Emotion-Aware 3.64.1 2.33.3 4.73.6
Control 3.44.0 2.12.0 4.43.1
TABLE II: Participants’ mental health state as measured by DASS. Mean and standard deviation of baseline values for depression, anxiety, and stress sub-scales are included.

V Experiment: the Influence of Interacting with the Emotion-Aware Chatbot

Our research question is regarding the influence of interacting with an emotionally expressive bot compared to a neutral agent. Previous research has shown that interacting with a textual agent that shows minimal support of affect already helps to relieve strong negative affect. Also, when combined with a system that is designed to be frustrating, i.e., a game with unexpectedly long delays, participants prefer to continue to use such a system for longer if they are interacting with the emotional bot [21]. Subtle emotional expressiveness in agents has also been associated with higher trust and likability [22]. Other researchers have looked into the role of personality (introversion/extraversion dimension) in interacting with virtual agents [23, 24, 25]. Building upon previous research, we would like to explore the following questions: Does interacting with the Emotion-Aware chatbot improve users’ self-reported mood? Do extraverts benefit more from adding emotional expressiveness to bots compared to introverts?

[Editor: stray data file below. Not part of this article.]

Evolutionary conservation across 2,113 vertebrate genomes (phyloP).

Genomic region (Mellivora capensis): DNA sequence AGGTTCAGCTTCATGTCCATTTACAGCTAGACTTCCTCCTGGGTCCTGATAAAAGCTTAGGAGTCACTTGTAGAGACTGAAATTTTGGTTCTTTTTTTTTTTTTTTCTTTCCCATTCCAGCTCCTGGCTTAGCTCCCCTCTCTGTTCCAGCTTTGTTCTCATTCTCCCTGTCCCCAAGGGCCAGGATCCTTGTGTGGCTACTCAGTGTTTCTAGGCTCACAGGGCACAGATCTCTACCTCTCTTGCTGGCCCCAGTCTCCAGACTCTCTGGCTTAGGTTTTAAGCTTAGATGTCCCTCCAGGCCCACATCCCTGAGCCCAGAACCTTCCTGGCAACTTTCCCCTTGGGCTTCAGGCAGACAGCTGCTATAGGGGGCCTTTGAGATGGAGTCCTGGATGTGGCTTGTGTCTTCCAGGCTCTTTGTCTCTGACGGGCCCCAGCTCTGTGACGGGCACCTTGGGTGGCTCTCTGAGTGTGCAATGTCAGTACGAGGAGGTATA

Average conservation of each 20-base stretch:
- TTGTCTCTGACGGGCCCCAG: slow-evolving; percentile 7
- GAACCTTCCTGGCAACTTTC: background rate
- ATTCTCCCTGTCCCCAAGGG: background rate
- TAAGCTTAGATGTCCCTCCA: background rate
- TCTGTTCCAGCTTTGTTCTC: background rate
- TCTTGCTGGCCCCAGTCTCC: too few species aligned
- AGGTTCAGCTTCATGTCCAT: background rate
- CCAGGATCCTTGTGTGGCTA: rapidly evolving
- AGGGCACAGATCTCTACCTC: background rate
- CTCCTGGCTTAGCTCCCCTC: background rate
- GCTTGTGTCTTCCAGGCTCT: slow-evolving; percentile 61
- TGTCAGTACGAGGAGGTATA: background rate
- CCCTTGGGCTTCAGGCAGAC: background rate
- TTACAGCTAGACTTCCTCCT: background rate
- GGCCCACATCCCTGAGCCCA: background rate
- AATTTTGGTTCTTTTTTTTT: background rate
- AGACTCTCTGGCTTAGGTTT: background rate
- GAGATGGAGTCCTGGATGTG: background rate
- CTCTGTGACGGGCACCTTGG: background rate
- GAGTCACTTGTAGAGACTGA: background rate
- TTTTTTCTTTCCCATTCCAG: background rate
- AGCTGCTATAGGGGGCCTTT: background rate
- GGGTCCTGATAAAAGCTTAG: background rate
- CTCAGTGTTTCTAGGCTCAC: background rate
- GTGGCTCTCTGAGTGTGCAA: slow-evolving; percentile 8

To answer these questions, we designed a one-week, longitudinal experiment. We randomized participants into two groups: Emotion-Aware and Control. The Emotion-Aware group had access to the mobile app that administered experience sampling. The app would generate 5 probes at random times throughout the day, between 9AM and 9PM, approximately every 2.5 hours, and we made sure that the probes were at least 30 minutes apart. Each experience sampling prompt started with a phone notification from the app, saying “Hi! Have a minute?”. The participants could then click on the notification, or start the app by clicking on the application icon on the home screen. After the app opened, the chatbot would randomly select from a set of initial prompts that asked the participant to report his/her emotional state. Then, it would provide the experience sampling visual grid (See Fig. 2). After the participant responded to the prompt by dragging the indicator to express his/her emotional state, the chatbot would detect the selected quadrant, and randomly draw from a set of emotionally relevant phrases scripted for the respective quadrant. Note that the Control group had access to a similar interface, with the same methodology in triggering experience sampling probes. However, the responses to the experience sampling would always be selected from a pool of plain neutral texts without any expressive emotions. In summary, the difference between Emotion-Aware and Control users was in the responses that the participants received after reporting their mood. In the Control group, the app was only an instrument to capture data. Regardless of the user’s selection, it would thank the user politely afterwards with a neutral tone; but in the Emotion-Aware group, the app would acknowledge the user’s current status, respond appropriately, and resemble an empathetic companion.